Mercator Blog

Should Payments Companies Be Worried About the Shrinking Middle Class?
Date: April 2, 2015
Research Team

Income inequality and the shrinking of the middle class in the United States have been hot political topics lately, and now there are signs that these issues are becoming business topics.

In a recent article in Colloquy, a publication focused on the loyalty business, author Lisa Biank Fasig notes:

“In short, organizations that target this shrinking segment are tasked with making their value propositions immediately relevant and attainable, or risk failure.”

Her article nicely covers a variety of approaches that companies are taking that use loyalty programs, rewards, and perks to hang on to customers. Along with this, the companies are working to win some of the hard-earned dollars of consumers who have fewer dollars to spend. The companies profiled in the piece are retailers and service providers, and financial services companies get a nod, though none stand out as shining examples.

The Colloquy article should serve as a wake-up call for banks, credit unions, prepaid card providers, and others who work with the shrinking middle class. People want to hang onto their middle class status and need more help than ever before in managing their money and credit.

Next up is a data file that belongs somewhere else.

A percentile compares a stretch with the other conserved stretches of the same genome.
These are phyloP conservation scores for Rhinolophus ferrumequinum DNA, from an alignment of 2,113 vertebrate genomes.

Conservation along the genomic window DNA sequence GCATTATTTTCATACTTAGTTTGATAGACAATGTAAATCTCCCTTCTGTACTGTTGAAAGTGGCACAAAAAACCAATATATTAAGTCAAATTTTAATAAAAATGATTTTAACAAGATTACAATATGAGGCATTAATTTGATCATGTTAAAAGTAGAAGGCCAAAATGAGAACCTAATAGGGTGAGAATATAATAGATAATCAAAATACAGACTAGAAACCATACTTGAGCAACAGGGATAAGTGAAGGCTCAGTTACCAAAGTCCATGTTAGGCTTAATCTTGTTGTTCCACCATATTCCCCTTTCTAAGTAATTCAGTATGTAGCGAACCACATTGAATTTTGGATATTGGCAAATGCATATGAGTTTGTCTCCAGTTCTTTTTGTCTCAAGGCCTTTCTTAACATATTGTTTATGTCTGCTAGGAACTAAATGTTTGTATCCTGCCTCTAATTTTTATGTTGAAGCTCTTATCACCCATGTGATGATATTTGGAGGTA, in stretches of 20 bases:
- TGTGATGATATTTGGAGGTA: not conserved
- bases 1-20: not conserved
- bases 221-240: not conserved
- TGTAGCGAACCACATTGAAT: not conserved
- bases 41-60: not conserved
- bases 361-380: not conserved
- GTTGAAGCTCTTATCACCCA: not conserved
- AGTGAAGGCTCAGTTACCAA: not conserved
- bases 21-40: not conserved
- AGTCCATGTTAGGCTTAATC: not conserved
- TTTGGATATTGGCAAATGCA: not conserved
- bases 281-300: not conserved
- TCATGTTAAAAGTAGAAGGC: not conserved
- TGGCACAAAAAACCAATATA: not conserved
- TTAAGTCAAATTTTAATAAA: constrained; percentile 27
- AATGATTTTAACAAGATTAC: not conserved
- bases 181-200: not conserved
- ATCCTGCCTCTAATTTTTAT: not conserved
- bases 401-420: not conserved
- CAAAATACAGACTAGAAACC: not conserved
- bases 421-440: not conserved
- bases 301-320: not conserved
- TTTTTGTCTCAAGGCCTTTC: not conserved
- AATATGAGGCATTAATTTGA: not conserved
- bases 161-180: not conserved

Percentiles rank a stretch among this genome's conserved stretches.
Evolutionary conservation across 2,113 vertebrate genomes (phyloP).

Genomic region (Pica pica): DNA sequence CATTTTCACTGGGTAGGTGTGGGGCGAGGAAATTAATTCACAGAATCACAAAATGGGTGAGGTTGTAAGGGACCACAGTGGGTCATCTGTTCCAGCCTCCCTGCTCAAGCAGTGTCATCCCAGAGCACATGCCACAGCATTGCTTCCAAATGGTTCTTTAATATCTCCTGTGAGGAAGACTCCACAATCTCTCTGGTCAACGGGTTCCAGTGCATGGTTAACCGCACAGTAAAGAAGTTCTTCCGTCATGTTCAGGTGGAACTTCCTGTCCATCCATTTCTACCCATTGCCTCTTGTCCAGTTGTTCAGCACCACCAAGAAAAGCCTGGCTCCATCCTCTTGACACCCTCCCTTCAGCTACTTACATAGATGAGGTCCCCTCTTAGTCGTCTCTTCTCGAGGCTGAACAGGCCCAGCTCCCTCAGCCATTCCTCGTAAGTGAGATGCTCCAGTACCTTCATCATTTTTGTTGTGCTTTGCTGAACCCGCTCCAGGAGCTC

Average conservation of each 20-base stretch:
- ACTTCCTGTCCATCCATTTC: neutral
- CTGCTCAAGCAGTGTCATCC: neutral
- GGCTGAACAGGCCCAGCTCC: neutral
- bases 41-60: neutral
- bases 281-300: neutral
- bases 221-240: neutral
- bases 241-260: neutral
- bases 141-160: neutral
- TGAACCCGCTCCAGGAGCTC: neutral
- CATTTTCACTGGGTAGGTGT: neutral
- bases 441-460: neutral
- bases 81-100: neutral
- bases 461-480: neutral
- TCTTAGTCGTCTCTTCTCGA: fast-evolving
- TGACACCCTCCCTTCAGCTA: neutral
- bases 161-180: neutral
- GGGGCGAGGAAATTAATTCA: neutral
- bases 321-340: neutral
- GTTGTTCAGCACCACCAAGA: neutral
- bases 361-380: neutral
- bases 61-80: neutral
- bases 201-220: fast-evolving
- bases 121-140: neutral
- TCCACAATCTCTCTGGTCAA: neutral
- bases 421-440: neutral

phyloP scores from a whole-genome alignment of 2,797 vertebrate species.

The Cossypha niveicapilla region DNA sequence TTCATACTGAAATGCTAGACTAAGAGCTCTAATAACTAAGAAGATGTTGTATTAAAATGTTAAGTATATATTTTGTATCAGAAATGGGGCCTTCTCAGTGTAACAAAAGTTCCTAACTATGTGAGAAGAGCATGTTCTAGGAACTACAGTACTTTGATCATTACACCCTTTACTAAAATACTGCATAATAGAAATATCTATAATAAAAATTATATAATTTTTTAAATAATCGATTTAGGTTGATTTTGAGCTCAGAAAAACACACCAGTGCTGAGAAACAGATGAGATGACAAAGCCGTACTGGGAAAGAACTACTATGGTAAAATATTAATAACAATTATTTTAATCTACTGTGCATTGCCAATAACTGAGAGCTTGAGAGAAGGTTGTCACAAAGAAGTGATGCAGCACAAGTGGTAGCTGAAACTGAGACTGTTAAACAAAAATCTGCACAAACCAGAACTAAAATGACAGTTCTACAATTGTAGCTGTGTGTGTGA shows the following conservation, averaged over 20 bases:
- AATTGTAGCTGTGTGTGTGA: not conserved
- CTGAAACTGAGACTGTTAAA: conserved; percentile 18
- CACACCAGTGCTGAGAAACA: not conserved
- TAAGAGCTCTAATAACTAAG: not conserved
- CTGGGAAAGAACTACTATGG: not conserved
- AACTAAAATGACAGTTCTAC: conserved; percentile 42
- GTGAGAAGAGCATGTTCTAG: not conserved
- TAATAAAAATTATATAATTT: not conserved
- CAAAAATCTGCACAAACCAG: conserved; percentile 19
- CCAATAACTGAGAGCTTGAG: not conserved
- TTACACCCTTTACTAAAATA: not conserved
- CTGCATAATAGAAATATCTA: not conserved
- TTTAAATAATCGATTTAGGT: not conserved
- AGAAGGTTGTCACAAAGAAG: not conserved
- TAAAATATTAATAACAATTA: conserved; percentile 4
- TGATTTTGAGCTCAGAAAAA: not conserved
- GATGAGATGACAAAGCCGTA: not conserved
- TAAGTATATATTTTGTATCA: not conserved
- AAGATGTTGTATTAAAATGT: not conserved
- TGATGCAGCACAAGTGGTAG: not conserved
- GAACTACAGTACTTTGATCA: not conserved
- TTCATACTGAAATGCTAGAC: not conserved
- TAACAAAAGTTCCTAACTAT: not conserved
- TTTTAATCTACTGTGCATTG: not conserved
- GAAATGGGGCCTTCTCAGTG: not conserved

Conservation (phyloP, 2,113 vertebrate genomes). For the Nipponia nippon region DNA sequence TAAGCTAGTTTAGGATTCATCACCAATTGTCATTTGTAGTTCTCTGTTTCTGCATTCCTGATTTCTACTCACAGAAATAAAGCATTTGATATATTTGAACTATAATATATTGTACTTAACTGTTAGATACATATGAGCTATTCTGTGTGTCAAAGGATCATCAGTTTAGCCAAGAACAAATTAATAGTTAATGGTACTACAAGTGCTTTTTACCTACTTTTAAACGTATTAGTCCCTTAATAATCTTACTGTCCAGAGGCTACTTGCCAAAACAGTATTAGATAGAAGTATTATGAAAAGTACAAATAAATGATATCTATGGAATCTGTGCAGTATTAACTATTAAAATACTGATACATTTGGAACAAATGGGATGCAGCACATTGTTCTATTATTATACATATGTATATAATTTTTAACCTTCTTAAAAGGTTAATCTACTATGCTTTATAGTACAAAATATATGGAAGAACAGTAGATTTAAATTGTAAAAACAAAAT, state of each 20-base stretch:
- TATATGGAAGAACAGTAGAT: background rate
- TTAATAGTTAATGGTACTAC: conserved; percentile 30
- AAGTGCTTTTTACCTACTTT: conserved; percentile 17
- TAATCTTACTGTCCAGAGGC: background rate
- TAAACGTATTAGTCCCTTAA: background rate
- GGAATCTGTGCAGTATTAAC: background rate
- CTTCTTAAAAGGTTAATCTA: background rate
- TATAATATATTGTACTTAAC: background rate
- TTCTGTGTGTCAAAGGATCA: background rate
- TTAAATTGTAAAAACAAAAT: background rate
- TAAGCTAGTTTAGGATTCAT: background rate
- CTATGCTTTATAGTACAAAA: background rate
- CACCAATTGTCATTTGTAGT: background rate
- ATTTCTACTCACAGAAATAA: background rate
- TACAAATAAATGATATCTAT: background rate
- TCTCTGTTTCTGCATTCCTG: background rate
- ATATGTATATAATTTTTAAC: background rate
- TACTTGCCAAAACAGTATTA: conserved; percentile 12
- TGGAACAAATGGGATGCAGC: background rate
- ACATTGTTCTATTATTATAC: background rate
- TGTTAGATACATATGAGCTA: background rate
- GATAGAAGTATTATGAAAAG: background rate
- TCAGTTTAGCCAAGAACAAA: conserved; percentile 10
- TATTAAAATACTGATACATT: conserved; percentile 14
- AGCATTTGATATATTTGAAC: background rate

In regard to retailers, restaurants, and hotels, Biank Fasig writes,

“For loyalty marketers managing in an unstable economy, this translates into a constellation of opportunities in high-value, but low-cost perks.”

Financial service providers should read the article and think about what kinds of high-value, low-cost perks might be useful for their customers and other consumers. Banking and other financial services have become commodity games in that the primary differentiator is often price. Finding ways to deliver value, whether it is gift cards, card-linked offers, or something simpler like a budgeting app, can help change customers’ minds when choosing an account or deciding whether or not to shift financial services providers or products.

Additionally, financial services providers should look for opportunities to increase the wealth of their customers. With their knowledge of the spending, savings, and borrowing habits of their customers, banks, credit unions, and other providers are in a unique position to attract the kind of customer they want. This is a concept that I will explore in future research. If you have questions, ideas, or quibbles with this idea, please contact me.

The Colloquy article can be found here.